China Calls For Improving Bilateral Trade & Investment Legislation With Russia
Lack of progress is impeding trade and infrastructure development
China’s Li Zhanshu, the head of the National People’s Congress and a member of the seven-strong Communist Party Politburo Standing Committee, has called for increased legislative support and better integration with Russia in a virtual meeting last week attended by Valentina Ivanovna Matviyenko, chairwoman of Russia’s Federation Council, and Ivan Melnikov, deputy chairman of the State Duma. The move comes as Beijing views Moscow’s progress on certain aspects of bilateral ties as being rather slow.
An example of this is the lack of progress in agreeing tariff reductions as part of the China-Eurasian Economic Union Free Trade Agreement, which was signed in 2018 to much acclaim, but is yet to be effective because no tariff changes have been implemented.
Li stressed that there needed to be improved collaboration and that China and Russia needed to “work closely within the international multilateral framework, oppose the West starting a new cold war, bullying and interference in domestic affairs.” and that there needed to be stronger legal support for cooperation between China’s Belt and Road Initiative and the Russia supported Eurasian Economic Union, which also includes Armenia, Belarus, Kazakhstan and Kyrgyzstan. That bloc effectively sits between China and the European Union and gives access to Central Asia – all markets that China wishes to develop, but Russia is more cautious to opening to China at the expense of its own trade.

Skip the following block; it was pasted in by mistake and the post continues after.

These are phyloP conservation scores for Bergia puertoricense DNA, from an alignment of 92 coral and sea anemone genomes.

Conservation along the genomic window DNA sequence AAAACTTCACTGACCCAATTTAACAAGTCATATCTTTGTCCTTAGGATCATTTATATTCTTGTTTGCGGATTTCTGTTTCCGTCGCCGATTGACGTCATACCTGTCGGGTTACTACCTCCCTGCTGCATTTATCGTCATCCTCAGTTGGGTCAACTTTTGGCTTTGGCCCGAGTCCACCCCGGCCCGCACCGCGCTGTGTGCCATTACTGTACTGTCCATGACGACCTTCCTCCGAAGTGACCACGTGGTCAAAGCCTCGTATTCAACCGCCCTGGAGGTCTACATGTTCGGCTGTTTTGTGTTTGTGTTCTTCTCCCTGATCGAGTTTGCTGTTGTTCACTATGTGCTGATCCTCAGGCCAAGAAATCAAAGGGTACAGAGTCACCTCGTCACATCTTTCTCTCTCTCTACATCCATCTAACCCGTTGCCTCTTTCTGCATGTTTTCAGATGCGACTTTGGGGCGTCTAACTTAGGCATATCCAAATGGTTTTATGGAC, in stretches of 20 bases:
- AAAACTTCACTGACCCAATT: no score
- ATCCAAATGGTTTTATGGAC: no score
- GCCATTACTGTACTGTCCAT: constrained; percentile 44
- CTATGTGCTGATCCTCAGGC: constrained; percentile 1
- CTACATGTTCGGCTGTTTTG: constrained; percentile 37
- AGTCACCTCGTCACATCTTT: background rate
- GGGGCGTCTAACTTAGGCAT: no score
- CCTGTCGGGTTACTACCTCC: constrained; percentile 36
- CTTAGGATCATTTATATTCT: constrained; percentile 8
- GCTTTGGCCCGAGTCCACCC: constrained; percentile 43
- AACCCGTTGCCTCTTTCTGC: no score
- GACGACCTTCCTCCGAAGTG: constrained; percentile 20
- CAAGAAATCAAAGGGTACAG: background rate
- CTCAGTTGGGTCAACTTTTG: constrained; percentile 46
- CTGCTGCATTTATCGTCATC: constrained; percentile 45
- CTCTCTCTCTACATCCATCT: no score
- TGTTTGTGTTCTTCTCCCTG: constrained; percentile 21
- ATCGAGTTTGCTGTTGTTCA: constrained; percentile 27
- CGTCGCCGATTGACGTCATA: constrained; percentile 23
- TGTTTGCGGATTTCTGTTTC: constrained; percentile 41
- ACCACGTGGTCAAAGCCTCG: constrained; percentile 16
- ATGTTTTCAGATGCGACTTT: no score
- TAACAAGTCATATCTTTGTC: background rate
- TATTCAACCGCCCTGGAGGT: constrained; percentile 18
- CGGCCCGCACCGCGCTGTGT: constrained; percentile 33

During Xi Jinping’s visit to Russia in 2015, the two countries agreed to connect the belt and road with the EAEU, committing to ease the way for cooperation on investment, trade, infrastructure, and finance, yet progress has been slow.
Beijing and Moscow have common ground on issues such as Iran’s nuclear programme, while Russian President Vladimir Putin was the first foreign state leader to accept an invitation to attend the Beijing Winter Olympics in February, a major coup as it would be his first trip overseas since the outbreak of Covid. However, Moscow and Beijing have focused more on defence and infrastructure cooperation, particularly on energy projects such as gas pipelines and coal deposits.
Bilateral trade in non-energy goods has been neglected – an issue the China-EAEU FTA was designed to solve. Although trade remains brisk, it needs to expand and develop, with Li viewing that a key setback has been the lack of a coherent Russian organisational body to facilitate trade and investment in Belt and Road projects. That would certainly help in the Russian Far East, which has its own development agenda but is not aligned with Chinese investment, infrastructure, or trade plans. What Beijing is therefore looking for, and Li’s words will carry weight in Moscow, is a mutually agreed legal framework to integrate the procedural and administrative customs processes to facilitate trade and economic cooperation.
Russian concerns will be the extent of Chinese migration to the Far East and how to manage that – a future loss of sovereignty in the region would damage Russian potential to be equally Asian and European, a status it wishes to pursue given its relations with the West. The ball will now be in Russia’s court as how to maximise the China trade and infrastructure investments benefits while minimising Chinese integration.
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